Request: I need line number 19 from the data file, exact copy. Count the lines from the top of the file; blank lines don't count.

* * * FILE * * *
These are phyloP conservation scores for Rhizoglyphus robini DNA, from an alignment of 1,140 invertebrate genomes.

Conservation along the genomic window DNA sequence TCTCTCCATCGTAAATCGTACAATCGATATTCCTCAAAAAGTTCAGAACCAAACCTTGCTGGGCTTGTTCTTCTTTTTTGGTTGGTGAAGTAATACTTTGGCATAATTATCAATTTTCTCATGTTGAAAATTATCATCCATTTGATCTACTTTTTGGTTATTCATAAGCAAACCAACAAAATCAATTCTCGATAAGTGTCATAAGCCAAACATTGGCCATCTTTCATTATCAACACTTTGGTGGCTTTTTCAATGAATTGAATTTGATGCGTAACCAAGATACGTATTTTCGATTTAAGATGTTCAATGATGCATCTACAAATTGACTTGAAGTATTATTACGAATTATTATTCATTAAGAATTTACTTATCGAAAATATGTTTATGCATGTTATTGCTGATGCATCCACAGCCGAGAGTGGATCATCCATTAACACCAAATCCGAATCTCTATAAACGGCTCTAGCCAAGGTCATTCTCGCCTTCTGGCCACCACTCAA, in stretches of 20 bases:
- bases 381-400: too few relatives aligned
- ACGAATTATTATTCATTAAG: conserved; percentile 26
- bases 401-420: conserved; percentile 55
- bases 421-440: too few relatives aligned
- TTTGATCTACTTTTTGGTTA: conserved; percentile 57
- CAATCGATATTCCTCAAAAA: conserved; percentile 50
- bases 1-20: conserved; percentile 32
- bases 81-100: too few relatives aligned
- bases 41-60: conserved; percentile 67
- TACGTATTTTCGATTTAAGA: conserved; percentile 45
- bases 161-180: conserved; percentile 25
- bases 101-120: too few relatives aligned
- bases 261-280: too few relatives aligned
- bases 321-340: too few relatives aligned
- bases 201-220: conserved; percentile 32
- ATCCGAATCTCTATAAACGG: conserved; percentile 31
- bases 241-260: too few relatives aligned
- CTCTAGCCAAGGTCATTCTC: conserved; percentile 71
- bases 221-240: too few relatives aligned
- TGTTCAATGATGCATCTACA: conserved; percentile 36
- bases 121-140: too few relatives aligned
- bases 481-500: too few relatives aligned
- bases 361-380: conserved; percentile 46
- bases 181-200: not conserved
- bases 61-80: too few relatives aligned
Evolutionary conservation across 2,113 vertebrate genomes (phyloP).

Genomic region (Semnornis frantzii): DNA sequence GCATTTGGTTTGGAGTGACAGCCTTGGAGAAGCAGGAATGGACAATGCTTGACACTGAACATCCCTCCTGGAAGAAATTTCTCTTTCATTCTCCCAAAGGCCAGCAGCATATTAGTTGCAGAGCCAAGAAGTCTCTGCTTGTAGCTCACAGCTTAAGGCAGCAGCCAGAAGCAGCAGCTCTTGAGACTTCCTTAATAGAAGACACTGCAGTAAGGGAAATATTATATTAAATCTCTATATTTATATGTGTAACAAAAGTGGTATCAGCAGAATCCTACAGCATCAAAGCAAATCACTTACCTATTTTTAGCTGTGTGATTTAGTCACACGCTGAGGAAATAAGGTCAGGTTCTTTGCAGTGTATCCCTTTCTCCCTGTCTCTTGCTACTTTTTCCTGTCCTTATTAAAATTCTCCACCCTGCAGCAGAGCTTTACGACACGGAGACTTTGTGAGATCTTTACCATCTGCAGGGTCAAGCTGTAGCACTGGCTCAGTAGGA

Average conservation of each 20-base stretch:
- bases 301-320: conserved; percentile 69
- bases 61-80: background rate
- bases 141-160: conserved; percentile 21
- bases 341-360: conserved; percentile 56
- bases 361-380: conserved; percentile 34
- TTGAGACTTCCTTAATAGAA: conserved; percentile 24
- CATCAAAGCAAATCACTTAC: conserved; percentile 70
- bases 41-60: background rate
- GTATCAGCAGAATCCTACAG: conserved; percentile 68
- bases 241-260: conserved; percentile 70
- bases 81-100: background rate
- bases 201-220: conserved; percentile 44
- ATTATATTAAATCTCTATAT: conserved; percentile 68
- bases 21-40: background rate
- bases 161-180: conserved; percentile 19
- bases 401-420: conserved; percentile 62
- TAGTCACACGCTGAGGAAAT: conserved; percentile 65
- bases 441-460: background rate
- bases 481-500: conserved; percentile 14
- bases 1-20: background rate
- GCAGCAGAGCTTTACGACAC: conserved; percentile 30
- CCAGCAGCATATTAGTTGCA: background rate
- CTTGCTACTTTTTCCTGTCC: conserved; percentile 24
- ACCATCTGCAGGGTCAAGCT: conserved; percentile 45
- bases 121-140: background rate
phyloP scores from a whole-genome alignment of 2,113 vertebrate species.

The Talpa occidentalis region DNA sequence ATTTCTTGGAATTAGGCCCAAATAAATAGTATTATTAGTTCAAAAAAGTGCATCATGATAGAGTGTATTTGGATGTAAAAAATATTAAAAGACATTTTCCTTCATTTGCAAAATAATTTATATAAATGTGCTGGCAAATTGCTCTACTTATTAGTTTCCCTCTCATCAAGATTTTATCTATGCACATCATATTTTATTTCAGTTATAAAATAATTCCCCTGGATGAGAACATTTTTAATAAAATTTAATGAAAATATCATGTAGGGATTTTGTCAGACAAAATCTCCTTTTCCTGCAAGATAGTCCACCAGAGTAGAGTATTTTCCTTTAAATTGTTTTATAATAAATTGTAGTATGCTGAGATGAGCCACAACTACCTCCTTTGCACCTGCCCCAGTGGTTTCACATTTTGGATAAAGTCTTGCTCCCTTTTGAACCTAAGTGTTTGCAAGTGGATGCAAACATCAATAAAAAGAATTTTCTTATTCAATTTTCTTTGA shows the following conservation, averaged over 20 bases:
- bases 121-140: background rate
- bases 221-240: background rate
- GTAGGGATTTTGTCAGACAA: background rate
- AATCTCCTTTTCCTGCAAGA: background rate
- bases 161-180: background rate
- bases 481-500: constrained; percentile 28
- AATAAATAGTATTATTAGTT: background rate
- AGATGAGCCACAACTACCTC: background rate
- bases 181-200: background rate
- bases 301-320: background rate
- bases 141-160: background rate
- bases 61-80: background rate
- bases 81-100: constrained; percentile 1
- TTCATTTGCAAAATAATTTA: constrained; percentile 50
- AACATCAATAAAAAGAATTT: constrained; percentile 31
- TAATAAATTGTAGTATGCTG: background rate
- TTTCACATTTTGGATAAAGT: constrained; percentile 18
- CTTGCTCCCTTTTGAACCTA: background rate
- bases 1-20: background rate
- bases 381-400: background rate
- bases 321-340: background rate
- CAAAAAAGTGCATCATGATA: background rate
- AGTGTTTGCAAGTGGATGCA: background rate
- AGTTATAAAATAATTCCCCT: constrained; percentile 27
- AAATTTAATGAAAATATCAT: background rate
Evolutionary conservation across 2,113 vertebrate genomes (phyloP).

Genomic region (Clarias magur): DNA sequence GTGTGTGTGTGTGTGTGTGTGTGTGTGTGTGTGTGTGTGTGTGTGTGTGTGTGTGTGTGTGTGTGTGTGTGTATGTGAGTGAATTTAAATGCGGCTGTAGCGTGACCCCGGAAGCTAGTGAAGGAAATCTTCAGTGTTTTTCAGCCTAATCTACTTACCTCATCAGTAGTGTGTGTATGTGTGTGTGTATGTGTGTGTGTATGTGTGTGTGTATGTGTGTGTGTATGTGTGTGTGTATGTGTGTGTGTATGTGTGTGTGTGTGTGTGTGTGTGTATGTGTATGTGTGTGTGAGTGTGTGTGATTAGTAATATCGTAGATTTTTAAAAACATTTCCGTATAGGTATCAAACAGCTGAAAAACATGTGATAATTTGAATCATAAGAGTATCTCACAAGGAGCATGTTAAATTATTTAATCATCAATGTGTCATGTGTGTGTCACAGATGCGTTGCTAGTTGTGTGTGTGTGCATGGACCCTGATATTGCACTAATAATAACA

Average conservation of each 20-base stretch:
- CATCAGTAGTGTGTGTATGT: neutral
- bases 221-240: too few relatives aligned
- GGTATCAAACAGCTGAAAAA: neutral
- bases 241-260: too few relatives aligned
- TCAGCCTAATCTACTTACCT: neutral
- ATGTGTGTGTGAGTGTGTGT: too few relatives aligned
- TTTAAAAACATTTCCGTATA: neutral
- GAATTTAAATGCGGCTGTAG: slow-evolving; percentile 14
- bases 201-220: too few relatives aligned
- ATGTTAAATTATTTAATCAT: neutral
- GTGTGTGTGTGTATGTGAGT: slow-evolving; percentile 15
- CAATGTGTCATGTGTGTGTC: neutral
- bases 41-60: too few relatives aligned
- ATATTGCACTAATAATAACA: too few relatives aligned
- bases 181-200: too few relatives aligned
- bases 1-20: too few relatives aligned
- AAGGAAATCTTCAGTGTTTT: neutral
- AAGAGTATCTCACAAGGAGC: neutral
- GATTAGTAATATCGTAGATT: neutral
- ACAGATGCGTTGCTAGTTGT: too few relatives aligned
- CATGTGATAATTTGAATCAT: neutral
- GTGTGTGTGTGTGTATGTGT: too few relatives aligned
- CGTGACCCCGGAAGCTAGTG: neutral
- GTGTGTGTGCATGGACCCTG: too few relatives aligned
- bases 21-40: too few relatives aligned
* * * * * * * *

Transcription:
- bases 241-260: too few relatives aligned